Synfire 2.0 Preview

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andre
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Oh, and editable keyboard shortcuts, finally. Exportable as HTML so you can print a cheat sheet.

keys.png

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blacksun
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will it be possible to mute a parameter? also if you have a container that has only parameters present, no figures, if you mute it, will it mute those paramter changes?

 

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HiEnergy
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This keeps getting better and better... can't hide my excitement about the upcoming Synfire 2.

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andre
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will it be possible to mute a parameter?

Not individually, but yes, you can mute a container with any parameters in it and they'll be ignored.

On a general note, in addition to new features, version 2 will unleash a lot of power that was previously present already, but inconvenient to access or difficult to understand.

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richardbartlett
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absolutely stellar!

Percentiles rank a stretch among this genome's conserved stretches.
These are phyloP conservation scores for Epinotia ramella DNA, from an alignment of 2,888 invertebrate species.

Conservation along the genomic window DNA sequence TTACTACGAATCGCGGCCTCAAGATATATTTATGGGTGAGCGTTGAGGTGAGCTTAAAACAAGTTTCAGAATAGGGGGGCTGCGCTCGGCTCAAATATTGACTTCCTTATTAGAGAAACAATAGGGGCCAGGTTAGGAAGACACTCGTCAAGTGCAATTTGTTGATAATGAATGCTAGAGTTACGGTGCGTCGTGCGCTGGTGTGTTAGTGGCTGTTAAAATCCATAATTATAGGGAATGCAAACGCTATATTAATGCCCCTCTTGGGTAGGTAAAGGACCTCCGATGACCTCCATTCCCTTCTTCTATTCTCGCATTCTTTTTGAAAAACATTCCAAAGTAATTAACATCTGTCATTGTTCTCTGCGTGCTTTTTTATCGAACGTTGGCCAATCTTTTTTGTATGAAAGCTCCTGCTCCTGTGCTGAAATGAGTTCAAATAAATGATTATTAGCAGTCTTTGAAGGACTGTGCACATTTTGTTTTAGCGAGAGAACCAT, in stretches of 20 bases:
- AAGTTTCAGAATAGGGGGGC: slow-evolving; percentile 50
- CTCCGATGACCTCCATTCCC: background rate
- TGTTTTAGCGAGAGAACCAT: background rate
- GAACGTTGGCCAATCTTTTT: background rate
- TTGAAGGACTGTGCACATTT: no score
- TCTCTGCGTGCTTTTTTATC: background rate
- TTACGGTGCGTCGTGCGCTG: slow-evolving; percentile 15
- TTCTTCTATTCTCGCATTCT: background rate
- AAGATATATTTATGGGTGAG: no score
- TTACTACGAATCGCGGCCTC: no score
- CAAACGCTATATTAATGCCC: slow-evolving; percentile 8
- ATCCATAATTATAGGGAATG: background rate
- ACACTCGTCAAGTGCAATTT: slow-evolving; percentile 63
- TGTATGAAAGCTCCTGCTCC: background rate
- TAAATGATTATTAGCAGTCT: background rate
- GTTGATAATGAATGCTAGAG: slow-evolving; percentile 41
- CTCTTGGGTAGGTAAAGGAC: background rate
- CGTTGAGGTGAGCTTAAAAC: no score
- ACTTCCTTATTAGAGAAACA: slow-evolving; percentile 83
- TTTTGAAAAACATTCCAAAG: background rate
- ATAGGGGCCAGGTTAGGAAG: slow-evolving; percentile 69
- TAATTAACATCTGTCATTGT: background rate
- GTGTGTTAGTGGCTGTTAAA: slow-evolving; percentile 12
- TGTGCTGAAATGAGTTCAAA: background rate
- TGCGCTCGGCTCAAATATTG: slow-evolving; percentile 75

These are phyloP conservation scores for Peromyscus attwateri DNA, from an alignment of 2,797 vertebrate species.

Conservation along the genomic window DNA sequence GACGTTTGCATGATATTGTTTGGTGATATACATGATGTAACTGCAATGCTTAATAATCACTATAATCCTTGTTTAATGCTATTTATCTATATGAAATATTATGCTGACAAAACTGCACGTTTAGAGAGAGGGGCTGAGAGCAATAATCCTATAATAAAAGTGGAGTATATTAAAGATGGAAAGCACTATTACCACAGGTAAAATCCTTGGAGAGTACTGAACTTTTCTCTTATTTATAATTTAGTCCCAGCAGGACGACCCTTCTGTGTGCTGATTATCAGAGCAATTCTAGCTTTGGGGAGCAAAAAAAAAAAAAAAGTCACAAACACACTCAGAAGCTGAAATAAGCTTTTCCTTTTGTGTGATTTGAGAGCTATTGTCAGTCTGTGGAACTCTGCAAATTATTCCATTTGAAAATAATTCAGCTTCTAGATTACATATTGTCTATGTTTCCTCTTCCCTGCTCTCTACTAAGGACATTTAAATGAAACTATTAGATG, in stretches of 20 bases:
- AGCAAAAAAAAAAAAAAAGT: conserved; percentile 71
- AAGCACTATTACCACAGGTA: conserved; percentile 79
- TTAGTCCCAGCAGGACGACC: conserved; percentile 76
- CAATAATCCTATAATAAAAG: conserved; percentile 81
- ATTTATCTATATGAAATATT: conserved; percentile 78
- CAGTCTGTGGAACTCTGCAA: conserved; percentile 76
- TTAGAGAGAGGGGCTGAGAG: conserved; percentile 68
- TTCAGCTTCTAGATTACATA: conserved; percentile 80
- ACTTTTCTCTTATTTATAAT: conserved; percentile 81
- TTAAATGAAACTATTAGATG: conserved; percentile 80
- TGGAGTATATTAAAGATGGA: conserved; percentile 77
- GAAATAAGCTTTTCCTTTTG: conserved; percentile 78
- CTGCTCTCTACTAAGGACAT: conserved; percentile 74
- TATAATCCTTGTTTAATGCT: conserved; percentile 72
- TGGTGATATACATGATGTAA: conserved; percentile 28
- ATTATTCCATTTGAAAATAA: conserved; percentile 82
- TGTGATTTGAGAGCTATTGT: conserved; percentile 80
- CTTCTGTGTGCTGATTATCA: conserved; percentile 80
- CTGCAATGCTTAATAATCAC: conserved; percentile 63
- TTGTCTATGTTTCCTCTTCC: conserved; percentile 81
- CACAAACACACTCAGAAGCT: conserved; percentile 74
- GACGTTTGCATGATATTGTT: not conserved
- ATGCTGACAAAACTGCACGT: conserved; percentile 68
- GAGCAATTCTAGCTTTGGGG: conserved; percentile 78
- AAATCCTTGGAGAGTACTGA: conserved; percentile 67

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richardbartlett
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amazing

 

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richardbartlett
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fantastic

 

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richardbartlett
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Superlative! Way beyond wildest expectations! Cannot wait!

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Ruchir
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This is excellent Andre.

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andre
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Now for something completely different: KIM (recursive acronym for "KIM is Music").

I must caution that there will be no KIM IDE (editor, debugger) in 2.0. In the short time frame, we find it impossible to integrate, document and support a new programming language that is not yet mature. With forward chaining rules, semantics, probabilities, constraints, parallelism, recursion and spatial expansion, it is very unlike other scripting languages. An explosion of complexity, great for music but hard to wrap your head around. So this post is just to give you an idea of what's going on under the hood.

Here's a few examples:

kim1.png

The first rule Phrase creates an ABAB pattern with the second round of AB requested to be "alike" the first (similar). The ampersand is like a carriage return that continues processing from the start. Here this humanizes the entire phrase.